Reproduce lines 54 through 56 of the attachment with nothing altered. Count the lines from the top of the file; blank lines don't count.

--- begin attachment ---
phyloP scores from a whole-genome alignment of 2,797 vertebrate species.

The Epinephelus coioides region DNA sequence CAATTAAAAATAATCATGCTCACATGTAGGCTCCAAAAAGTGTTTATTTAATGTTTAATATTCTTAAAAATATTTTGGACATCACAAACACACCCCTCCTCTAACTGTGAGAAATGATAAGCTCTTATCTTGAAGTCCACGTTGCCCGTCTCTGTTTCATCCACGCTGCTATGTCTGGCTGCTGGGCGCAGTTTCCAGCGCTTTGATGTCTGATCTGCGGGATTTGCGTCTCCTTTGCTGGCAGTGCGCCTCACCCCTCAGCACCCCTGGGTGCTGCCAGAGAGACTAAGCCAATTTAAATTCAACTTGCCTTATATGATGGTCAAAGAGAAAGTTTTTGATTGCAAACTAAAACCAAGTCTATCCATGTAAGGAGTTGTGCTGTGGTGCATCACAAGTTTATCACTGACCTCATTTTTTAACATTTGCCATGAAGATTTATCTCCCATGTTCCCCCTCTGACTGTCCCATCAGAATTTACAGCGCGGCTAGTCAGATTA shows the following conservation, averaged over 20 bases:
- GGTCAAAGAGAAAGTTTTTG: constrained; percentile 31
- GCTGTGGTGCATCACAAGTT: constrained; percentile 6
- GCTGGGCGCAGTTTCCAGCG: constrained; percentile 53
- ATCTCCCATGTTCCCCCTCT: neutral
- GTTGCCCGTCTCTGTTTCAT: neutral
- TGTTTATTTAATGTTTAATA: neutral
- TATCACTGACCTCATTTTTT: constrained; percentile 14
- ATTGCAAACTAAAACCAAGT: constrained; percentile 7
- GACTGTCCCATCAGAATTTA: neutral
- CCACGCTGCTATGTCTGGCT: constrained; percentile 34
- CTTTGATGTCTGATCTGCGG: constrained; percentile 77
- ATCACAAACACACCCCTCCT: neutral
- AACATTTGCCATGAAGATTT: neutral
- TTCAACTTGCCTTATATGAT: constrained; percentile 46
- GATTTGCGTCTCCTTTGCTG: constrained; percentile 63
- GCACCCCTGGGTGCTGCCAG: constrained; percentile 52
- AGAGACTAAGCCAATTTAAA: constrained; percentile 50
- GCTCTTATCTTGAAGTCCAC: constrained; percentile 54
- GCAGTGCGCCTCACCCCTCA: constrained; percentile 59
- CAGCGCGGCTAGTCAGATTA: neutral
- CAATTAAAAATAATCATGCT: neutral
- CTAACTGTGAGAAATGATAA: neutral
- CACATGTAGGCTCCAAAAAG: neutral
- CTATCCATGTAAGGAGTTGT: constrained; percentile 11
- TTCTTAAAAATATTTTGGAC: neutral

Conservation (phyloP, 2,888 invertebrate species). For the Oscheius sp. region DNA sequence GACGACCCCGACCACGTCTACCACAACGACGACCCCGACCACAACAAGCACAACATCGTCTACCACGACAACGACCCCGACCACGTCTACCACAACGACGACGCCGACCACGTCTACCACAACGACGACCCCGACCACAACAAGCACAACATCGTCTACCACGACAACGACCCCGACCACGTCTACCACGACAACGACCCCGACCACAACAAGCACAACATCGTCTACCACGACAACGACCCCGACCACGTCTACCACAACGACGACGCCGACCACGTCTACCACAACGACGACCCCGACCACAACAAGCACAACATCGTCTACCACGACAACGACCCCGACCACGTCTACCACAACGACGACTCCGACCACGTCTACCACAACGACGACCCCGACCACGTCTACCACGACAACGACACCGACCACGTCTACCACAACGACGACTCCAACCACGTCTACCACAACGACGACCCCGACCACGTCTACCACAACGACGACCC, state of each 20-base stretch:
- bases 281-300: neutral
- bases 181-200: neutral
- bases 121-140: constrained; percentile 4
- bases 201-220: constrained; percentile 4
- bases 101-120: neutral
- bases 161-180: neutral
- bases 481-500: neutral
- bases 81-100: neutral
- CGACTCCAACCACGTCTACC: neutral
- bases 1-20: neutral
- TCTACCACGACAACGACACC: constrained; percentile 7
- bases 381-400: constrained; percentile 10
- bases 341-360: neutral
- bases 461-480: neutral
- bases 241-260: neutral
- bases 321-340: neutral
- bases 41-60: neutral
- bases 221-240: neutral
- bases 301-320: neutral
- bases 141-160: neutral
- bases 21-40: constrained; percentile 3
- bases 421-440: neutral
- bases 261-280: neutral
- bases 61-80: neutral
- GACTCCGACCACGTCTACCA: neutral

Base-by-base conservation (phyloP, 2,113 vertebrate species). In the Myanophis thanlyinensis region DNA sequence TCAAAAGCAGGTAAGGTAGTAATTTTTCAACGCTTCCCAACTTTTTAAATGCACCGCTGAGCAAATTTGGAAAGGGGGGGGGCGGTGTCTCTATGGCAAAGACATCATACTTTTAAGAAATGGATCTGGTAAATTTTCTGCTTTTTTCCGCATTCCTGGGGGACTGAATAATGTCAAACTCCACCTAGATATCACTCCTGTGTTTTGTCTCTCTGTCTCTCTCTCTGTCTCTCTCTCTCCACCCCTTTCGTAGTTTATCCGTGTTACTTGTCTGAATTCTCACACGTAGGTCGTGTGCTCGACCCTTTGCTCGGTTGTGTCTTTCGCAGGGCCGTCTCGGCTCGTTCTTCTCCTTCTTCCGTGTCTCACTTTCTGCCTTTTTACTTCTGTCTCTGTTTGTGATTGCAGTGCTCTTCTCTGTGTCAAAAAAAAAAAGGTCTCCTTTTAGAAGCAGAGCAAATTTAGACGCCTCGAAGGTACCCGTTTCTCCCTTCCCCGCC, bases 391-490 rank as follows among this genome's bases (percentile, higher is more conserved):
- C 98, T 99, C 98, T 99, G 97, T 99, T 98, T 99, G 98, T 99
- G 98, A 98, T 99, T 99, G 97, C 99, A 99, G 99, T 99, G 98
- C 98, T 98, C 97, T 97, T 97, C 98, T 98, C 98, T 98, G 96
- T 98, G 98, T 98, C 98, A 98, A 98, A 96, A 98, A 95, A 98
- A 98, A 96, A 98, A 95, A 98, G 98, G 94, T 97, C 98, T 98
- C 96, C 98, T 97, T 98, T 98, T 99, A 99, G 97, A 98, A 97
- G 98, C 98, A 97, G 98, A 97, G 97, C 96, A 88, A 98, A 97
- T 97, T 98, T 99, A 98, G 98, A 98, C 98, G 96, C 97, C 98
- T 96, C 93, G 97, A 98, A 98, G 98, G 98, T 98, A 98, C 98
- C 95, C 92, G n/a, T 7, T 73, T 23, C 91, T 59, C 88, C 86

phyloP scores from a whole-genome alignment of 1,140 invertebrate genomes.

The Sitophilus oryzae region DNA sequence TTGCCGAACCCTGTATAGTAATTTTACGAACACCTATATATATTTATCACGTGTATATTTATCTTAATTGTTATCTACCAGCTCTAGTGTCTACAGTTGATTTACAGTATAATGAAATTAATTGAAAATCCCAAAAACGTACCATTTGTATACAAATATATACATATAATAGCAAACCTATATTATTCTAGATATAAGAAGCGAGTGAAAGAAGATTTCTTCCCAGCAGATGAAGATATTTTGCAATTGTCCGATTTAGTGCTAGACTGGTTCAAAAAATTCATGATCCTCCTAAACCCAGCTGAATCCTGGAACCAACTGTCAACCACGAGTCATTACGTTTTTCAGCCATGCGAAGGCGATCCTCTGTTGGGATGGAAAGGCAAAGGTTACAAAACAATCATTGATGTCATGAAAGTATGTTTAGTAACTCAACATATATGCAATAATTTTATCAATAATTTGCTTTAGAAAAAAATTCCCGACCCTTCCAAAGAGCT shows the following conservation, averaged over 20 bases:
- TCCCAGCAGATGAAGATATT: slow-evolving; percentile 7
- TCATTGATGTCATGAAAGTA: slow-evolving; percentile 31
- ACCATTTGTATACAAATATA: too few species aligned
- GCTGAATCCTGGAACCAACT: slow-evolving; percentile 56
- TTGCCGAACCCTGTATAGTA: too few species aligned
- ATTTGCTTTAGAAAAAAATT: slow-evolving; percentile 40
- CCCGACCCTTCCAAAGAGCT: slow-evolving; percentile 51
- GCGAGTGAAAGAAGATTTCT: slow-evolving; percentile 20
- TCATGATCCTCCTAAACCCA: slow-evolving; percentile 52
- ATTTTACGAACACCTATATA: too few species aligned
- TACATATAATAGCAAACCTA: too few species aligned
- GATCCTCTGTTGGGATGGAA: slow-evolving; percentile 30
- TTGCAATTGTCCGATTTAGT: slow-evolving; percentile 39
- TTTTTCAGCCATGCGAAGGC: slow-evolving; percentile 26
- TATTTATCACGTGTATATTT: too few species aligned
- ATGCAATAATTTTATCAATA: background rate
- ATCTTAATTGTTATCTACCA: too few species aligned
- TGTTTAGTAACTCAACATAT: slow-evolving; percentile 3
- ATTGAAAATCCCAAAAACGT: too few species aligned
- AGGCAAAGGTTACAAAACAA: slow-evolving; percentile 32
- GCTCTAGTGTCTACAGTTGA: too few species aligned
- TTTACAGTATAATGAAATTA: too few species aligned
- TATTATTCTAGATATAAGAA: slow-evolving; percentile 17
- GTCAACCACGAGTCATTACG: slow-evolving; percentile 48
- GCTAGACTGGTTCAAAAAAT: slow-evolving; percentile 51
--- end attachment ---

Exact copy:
Base-by-base conservation (phyloP, 2,113 vertebrate species). In the Myanophis thanlyinensis region DNA sequence TCAAAAGCAGGTAAGGTAGTAATTTTTCAACGCTTCCCAACTTTTTAAATGCACCGCTGAGCAAATTTGGAAAGGGGGGGGGCGGTGTCTCTATGGCAAAGACATCATACTTTTAAGAAATGGATCTGGTAAATTTTCTGCTTTTTTCCGCATTCCTGGGGGACTGAATAATGTCAAACTCCACCTAGATATCACTCCTGTGTTTTGTCTCTCTGTCTCTCTCTCTGTCTCTCTCTCTCCACCCCTTTCGTAGTTTATCCGTGTTACTTGTCTGAATTCTCACACGTAGGTCGTGTGCTCGACCCTTTGCTCGGTTGTGTCTTTCGCAGGGCCGTCTCGGCTCGTTCTTCTCCTTCTTCCGTGTCTCACTTTCTGCCTTTTTACTTCTGTCTCTGTTTGTGATTGCAGTGCTCTTCTCTGTGTCAAAAAAAAAAAGGTCTCCTTTTAGAAGCAGAGCAAATTTAGACGCCTCGAAGGTACCCGTTTCTCCCTTCCCCGCC, bases 391-490 rank as follows among this genome's bases (percentile, higher is more conserved):
- C 98, T 99, C 98, T 99, G 97, T 99, T 98, T 99, G 98, T 99
- G 98, A 98, T 99, T 99, G 97, C 99, A 99, G 99, T 99, G 98